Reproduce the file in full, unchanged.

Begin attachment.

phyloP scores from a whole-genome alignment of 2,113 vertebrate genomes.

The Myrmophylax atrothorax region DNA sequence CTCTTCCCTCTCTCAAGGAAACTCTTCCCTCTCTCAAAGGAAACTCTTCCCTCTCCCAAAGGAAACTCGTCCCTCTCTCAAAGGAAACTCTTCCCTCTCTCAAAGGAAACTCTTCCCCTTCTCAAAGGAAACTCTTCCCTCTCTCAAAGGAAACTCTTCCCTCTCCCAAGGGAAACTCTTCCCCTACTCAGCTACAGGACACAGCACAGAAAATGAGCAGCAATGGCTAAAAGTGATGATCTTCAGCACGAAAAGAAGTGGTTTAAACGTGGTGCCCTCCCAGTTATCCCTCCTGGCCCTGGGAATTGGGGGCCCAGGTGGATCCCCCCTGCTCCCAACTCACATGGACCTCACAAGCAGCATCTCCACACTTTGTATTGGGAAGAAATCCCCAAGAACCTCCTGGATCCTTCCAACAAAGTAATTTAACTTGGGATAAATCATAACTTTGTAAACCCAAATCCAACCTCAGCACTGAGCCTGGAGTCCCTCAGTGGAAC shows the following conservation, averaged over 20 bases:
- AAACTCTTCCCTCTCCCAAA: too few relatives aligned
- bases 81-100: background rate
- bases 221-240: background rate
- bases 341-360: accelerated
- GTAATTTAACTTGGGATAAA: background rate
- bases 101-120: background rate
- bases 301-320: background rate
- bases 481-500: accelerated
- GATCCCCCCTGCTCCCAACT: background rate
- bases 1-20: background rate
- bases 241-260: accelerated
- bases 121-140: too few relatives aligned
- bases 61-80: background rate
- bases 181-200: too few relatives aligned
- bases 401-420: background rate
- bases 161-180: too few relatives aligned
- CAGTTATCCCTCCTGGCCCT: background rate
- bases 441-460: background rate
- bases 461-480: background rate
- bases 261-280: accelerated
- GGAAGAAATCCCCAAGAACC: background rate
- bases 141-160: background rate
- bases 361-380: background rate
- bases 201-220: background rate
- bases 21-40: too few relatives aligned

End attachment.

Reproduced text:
phyloP scores from a whole-genome alignment of 2,113 vertebrate genomes.

The Myrmophylax atrothorax region DNA sequence CTCTTCCCTCTCTCAAGGAAACTCTTCCCTCTCTCAAAGGAAACTCTTCCCTCTCCCAAAGGAAACTCGTCCCTCTCTCAAAGGAAACTCTTCCCTCTCTCAAAGGAAACTCTTCCCCTTCTCAAAGGAAACTCTTCCCTCTCTCAAAGGAAACTCTTCCCTCTCCCAAGGGAAACTCTTCCCCTACTCAGCTACAGGACACAGCACAGAAAATGAGCAGCAATGGCTAAAAGTGATGATCTTCAGCACGAAAAGAAGTGGTTTAAACGTGGTGCCCTCCCAGTTATCCCTCCTGGCCCTGGGAATTGGGGGCCCAGGTGGATCCCCCCTGCTCCCAACTCACATGGACCTCACAAGCAGCATCTCCACACTTTGTATTGGGAAGAAATCCCCAAGAACCTCCTGGATCCTTCCAACAAAGTAATTTAACTTGGGATAAATCATAACTTTGTAAACCCAAATCCAACCTCAGCACTGAGCCTGGAGTCCCTCAGTGGAAC shows the following conservation, averaged over 20 bases:
- AAACTCTTCCCTCTCCCAAA: too few relatives aligned
- bases 81-100: background rate
- bases 221-240: background rate
- bases 341-360: accelerated
- GTAATTTAACTTGGGATAAA: background rate
- bases 101-120: background rate
- bases 301-320: background rate
- bases 481-500: accelerated
- GATCCCCCCTGCTCCCAACT: background rate
- bases 1-20: background rate
- bases 241-260: accelerated
- bases 121-140: too few relatives aligned
- bases 61-80: background rate
- bases 181-200: too few relatives aligned
- bases 401-420: background rate
- bases 161-180: too few relatives aligned
- CAGTTATCCCTCCTGGCCCT: background rate
- bases 441-460: background rate
- bases 461-480: background rate
- bases 261-280: accelerated
- GGAAGAAATCCCCAAGAACC: background rate
- bases 141-160: background rate
- bases 361-380: background rate
- bases 201-220: background rate
- bases 21-40: too few relatives aligned